Americans Are Givers But Some States Are Downright Stingy

In general, Americans are generous people. So much so that 95 percent of U.S. households donate to charity, contributing an average of $2,974 each year.

The United States comes in second (behind Myanmar) in the World Giving Index, with Americans giving more than $358 billion in 2014. Seventy-two percent of that amount came from individual donors.

“Giving has been part of our fiber since the beginning of our country,” Aggie Sweeney, vice chairperson of the Giving USA Foundation, told us back in June 2015. “Americans have always seen giving as an important part of what makes our communities work. In America, we’ve had a belief of taking care of our own and wanting to be able not to only have government take care of things, but to invest in what we feel is really important.”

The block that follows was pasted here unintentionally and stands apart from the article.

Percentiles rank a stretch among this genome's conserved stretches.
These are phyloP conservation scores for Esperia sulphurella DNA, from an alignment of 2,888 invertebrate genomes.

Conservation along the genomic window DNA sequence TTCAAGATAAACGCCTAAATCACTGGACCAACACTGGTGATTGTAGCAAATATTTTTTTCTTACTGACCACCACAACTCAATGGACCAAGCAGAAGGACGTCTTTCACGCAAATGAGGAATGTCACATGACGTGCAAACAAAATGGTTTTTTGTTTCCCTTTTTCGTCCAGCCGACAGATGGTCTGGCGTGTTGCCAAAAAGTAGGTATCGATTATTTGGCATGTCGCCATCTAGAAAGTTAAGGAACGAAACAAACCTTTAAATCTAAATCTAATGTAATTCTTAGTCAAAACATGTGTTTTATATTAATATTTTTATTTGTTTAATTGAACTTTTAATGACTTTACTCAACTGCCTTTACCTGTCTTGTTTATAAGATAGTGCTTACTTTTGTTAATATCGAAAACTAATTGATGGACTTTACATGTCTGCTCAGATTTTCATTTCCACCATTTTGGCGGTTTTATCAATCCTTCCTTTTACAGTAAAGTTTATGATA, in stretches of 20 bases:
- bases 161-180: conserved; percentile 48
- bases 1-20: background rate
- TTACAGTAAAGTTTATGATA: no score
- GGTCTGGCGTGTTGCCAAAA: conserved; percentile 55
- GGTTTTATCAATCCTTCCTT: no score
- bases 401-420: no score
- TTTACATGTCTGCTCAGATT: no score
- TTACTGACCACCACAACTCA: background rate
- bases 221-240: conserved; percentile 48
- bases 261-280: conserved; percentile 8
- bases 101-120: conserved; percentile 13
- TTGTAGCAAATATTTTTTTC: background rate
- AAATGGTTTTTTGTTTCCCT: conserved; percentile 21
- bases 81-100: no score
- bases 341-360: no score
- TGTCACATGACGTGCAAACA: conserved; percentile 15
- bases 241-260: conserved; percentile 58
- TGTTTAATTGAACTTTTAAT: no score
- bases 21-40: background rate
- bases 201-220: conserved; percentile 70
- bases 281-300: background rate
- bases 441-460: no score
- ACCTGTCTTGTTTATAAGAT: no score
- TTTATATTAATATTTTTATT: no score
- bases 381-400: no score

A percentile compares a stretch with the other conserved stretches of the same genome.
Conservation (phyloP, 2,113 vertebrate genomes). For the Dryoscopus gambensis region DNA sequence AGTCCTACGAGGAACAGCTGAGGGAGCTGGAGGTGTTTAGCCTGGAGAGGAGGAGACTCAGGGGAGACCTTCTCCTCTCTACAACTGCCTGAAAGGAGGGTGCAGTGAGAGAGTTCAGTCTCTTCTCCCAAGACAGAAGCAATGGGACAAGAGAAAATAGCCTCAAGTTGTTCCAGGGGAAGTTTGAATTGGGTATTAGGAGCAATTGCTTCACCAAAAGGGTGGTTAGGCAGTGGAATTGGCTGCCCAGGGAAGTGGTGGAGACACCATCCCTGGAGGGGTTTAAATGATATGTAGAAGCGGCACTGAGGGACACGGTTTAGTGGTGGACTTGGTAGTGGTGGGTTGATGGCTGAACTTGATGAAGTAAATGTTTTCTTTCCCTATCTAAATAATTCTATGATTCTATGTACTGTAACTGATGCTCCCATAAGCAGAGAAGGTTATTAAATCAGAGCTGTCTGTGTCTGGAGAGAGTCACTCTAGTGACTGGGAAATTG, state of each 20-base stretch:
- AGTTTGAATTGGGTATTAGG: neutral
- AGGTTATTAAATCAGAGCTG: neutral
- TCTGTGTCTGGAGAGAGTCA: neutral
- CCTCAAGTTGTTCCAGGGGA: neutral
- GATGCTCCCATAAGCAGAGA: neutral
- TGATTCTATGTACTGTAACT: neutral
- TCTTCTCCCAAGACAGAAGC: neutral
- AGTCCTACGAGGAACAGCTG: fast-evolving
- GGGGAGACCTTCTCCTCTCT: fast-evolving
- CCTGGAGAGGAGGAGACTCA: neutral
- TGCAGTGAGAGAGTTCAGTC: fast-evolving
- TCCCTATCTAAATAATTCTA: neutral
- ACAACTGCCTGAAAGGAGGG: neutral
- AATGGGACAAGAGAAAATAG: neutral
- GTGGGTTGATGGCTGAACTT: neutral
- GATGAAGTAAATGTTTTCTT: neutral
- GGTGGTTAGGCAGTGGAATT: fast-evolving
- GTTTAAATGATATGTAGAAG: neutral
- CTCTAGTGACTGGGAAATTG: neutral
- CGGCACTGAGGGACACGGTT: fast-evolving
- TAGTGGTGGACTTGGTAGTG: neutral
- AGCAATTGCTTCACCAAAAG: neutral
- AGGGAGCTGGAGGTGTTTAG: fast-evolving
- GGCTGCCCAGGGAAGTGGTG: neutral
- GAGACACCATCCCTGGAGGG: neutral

Residents in Utah, Mississippi, Alabama, Tennessee and Oklahoma are among the most giving Americans. Of all the U.S. states, residents in those states donate the highest percentage of their income.But some states are more generous than others when it comes to donating time and/or money.

States that give the lowest donated income include Massachusetts, Rhode Island, Maine and New Jersey, with New Hampshire coming in dead last.

To determine the most generous states, financial website WalletHub assessed the volunteer rate, percentage of the population who donated time and money, and the median contribution to charity.

When assessing all of the above factors, Utah remains the most generous state, while the least charitable state is Rhode Island. Rhode Islanders apparently give the lowest percentage of their income while also donating the least amount of their time